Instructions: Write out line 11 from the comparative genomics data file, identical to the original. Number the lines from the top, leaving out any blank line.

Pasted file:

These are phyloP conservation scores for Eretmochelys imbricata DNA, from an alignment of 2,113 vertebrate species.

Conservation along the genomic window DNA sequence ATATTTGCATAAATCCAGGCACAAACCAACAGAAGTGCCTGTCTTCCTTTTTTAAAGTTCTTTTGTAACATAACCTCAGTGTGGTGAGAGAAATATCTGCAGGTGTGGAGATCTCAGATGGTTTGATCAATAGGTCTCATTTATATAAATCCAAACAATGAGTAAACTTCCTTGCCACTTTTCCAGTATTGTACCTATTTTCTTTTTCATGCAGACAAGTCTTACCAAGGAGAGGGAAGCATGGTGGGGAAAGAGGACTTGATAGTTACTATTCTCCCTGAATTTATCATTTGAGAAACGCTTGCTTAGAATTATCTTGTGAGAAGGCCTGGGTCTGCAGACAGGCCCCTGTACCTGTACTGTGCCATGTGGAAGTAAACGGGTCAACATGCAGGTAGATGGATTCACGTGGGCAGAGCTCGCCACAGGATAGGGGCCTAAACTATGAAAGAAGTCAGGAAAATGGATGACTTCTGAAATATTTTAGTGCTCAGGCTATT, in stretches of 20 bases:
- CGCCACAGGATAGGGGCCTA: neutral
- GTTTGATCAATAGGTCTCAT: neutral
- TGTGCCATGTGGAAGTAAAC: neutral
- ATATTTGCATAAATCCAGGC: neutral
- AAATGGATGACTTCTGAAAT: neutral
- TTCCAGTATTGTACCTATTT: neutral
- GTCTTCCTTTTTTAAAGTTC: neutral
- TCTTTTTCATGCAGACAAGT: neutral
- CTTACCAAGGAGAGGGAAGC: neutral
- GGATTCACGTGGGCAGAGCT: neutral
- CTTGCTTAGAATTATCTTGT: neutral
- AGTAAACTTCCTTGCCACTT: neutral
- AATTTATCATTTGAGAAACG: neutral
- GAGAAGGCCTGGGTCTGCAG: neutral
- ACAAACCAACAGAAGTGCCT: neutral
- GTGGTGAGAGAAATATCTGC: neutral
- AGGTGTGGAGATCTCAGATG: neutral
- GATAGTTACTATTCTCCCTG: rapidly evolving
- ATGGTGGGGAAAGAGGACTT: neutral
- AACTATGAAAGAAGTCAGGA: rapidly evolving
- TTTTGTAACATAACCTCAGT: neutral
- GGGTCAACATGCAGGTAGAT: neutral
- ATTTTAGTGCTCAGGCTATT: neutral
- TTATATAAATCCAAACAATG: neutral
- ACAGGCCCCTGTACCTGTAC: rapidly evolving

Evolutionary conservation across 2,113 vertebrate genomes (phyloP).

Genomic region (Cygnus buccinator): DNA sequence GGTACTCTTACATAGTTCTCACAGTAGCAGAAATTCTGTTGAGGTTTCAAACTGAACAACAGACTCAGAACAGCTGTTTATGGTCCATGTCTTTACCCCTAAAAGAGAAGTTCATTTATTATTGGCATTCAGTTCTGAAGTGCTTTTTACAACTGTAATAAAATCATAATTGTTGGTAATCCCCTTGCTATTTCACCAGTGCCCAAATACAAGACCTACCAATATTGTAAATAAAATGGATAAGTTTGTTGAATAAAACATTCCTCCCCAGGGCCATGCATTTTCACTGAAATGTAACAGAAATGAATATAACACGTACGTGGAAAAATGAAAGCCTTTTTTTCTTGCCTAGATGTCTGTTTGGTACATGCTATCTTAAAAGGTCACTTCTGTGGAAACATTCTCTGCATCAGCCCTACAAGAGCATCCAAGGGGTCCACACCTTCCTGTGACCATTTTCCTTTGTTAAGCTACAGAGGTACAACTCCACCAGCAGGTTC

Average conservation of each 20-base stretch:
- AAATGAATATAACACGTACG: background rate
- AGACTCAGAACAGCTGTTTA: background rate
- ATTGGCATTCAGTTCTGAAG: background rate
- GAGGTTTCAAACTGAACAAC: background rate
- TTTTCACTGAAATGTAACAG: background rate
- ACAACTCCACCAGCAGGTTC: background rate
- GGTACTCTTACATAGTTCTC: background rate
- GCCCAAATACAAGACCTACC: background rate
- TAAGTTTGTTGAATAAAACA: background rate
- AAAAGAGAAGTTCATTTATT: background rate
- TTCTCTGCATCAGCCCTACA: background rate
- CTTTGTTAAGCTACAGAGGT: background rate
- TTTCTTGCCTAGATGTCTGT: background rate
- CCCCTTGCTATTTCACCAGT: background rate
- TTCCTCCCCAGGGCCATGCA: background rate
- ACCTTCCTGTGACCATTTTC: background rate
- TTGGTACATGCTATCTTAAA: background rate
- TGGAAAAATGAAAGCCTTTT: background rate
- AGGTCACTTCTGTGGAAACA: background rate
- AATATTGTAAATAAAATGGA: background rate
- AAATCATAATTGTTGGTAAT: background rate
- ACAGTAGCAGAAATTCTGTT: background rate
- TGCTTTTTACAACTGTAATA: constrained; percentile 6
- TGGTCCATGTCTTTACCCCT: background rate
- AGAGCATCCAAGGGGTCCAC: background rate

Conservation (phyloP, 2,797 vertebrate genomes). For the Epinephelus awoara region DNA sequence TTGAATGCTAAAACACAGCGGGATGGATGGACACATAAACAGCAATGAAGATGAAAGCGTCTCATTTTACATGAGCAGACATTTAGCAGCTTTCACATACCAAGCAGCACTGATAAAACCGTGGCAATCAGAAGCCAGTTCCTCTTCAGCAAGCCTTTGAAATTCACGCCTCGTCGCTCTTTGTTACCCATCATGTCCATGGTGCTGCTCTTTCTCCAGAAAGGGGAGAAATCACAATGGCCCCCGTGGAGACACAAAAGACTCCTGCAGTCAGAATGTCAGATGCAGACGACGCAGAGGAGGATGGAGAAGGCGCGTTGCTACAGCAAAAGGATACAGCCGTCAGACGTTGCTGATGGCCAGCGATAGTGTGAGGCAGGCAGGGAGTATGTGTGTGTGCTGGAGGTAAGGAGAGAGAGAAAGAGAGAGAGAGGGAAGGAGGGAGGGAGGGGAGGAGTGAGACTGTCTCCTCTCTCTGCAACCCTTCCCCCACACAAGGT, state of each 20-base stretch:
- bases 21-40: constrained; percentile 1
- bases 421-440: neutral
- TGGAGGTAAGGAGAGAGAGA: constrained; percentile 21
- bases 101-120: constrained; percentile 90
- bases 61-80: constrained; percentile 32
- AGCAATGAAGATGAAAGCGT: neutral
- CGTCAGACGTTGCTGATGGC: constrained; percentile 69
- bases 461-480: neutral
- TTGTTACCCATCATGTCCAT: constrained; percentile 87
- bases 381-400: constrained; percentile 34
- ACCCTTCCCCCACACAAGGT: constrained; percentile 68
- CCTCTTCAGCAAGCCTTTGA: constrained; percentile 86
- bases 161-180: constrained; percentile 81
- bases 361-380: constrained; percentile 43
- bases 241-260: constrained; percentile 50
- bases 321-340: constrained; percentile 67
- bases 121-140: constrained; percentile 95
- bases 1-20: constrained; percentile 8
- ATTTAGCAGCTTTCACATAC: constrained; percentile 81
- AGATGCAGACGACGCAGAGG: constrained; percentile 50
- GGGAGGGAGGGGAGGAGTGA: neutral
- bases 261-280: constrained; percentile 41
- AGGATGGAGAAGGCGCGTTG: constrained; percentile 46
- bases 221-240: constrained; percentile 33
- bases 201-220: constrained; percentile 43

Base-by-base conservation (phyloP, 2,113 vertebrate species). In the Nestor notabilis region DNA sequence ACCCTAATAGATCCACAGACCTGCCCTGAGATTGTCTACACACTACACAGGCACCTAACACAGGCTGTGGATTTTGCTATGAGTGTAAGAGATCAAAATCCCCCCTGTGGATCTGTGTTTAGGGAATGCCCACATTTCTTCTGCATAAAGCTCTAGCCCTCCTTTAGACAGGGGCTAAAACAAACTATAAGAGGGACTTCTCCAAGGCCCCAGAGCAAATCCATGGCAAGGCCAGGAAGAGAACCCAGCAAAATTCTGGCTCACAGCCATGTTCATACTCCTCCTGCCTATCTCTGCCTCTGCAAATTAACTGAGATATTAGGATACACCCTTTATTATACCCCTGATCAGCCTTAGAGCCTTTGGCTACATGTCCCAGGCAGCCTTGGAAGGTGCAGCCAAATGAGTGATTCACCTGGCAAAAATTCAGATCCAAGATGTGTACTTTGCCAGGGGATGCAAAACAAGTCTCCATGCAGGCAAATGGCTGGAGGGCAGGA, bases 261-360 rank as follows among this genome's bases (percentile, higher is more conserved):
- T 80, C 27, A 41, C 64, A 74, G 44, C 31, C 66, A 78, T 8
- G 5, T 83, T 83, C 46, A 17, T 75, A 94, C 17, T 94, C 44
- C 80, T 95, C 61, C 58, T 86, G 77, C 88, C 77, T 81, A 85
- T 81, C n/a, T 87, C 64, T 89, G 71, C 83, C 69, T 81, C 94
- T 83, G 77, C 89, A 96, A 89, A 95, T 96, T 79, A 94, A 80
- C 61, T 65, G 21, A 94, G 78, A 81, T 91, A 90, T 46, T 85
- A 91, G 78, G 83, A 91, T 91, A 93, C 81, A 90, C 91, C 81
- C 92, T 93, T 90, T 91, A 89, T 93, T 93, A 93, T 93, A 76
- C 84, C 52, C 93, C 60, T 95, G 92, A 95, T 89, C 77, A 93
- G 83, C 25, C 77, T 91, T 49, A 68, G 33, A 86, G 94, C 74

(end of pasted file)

- CTTACCAAGGAGAGGGAAGC: neutral